I still have a few pictures from that day. At some point, shortly after saying goodbye to Iona and Melvin, Gwen opened the camera by accident and the pictures of them got over exposed. There are two dream-like portraits of Iona, one where she must be in the middle of a monologue, and another in a reverie, with her scarf blowing like the Little Prince on his asteroid.

Somewhere out there, in the real world, I hope, Iona is alive and well, and almost 40, and Melvin is 36 or so. I hope they are happy.


Jenny Jaeckel is the author of House of Rougeaux, recently published and available in print and audio.

Publishers Weekly called House of Rougeaux a “rich tapestry of a novel” in their starred review.

Find out more on the publisher’s site.

 

 

The Book of Embraces

The Uruguayan writer, Eduardo Galeano, says in The Book of Embraces, that he walked out of his native Montevideo because he didn’t “like being a prisoner,” and that three years later, he left Buenos Aires because he didn’t “like being dead.” In this way, in the early and mid-1970s, he escaped two military dictatorships, the Uruguayan and the Argentine, and went into exile in Spain, with his wife Helena. Many of his friends were not so lucky.

Eleven years later, in 1984, after the bloody dictatorship in Argentina had ended, and the one in Uruguay was on its way out, he returned to visit Buenos Aires. He writes:

And so I walked for a while, aching with forgotten memories, searching for places and people I didn’t find, or know how to find, and finally I crossed the river, the river-sea, and entered Uruguay… Montevideo, boring and beloved, smelling of bread in the summer and smoke in the winter. And I knew I had been longing for home, and that the hour for ending my exile had struck.

Exile, and the end of exile, on many levels, is a central theme in The Book of Embraces, a work composed of intimate vignettes from the life of the author and the lives of many people whose stories he renders with the equal intimacy and awe. The stories may be equal parts beautiful and painful, illuminating moments that are ordinary or magical, violent or tender, humorous or tragic, but woven together so that none of the qualities can be separated from the others. It is exile, and the end of exile, and when you read a book like this it leaves you naked, so that you are defenseless before all of it, and so that you laugh at your own image.

Many years ago, in the early 1990s in California, I heard Eduardo Galeano read from this book, and speak to its title, saying that embraces were what he wished to create, when writing these stories, because, “we are so alone.”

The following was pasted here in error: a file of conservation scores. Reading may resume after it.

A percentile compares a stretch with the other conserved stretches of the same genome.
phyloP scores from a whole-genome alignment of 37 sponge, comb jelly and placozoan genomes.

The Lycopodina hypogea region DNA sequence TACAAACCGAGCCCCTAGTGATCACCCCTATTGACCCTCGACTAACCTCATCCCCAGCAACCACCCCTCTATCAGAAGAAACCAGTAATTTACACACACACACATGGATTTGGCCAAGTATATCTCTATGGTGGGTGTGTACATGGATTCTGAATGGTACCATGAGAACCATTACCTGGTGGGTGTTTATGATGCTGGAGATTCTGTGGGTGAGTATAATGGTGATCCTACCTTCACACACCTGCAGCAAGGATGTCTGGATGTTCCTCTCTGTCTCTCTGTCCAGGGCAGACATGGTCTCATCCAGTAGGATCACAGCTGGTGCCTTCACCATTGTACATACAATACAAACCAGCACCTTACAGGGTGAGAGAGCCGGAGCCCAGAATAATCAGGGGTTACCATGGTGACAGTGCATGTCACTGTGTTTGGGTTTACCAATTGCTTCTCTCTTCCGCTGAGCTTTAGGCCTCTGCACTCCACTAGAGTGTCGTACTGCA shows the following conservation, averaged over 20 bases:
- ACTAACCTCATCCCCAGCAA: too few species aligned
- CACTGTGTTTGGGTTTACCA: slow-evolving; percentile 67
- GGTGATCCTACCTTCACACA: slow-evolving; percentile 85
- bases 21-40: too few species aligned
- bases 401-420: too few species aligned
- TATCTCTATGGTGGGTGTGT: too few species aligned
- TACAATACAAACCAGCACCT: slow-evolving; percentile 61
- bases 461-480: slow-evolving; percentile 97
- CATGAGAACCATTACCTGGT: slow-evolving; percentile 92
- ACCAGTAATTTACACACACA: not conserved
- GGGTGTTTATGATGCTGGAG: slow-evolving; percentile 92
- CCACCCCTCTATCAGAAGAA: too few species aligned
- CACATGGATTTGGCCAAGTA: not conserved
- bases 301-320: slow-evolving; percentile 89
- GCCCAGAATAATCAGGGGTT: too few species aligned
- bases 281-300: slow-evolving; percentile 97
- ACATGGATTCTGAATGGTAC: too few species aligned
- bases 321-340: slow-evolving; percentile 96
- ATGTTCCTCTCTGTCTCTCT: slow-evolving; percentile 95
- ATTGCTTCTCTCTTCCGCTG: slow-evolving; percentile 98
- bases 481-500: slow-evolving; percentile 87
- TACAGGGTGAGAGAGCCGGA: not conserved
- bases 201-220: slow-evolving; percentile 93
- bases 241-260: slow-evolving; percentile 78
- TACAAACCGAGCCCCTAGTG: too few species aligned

The audience, one or two hundred people, fell under his spell, dead silent at times, bursting into laughter at others. When the reading was over a mob of people surrounded him, asking for him to sign their books, wanting to say to him how much his writing had meant to them. He greeted each person like a dear friend, and when the mob had dissolved, I, who had hung back until the end, could see he was exhausted. At the risk of bothering him further, I approached him and said I just wanted to say thanks. I think I said it sadly. I was in my early twenties, still a kid, and a person who had never experienced anything remotely like he had, but maybe, like all people since the expulsion from Eden, I knew something in my heart about exile. Eduardo, tired though he was, gently grabbed my head, as Uruguayans do, looked me in the eyes and planted a fatherly kiss on my cheek.

Eduardo Galeano left us two years ago, at the age of 74, but leaves behind a magnificent body of work. Every time I read The Book of Embraces, which I do every several years, I have the feeling that this great writer, through his words and stories, gently grabs my head, looks me in the eyes, kisses my cheek, and leaves me naked, with my petty defenses burning in a heap, with a fire that keeps me warm.

 


Jenny Jaeckel’s forthcoming book House of Rougeaux is coming out April 24th, 2018. Here’s what readers are saying:

I love a good family saga, and this is an excellent example of a well-written one. -LibraryThing

Love, love, love it! -Goodreads

At times the book is sad and heartbreaking and at other times inspiring and triumphant. -Goodreads

 

A Book Review of CITIZEN: An American Lyric

Just a short book review post this week in preparation for posting once a week for a while until House of Rougeaux publishes!

Citizen: An American Lyric

Citizen: An American Lyric by Claudia Rankine
My rating: 5 of 5 stars

Claudia Rankine’s gripping, compelling prose poetry on the subject of what it means to be a black citizen of the United States, conveys the stark, soul-injuring, relationship-injuring, experience of life-long microaggressions, from classmates, coworkers, neighbors, teachers, friends, and strangers. Addressing racism beyond the microaggression, into its most aggressive form–murder–Citizen also includes images of artworks and photographs that speak to poems. Rankine’s writing is as beautiful and intimate, as her subject is devastating and far-reaching. This is a vitally important work in the cultural conversation around racism, a must read.

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Jenny Jaeckel is the author of House of Rougeaux, forthcoming novel (April 2018). Check out the advance reviews on Goodreads.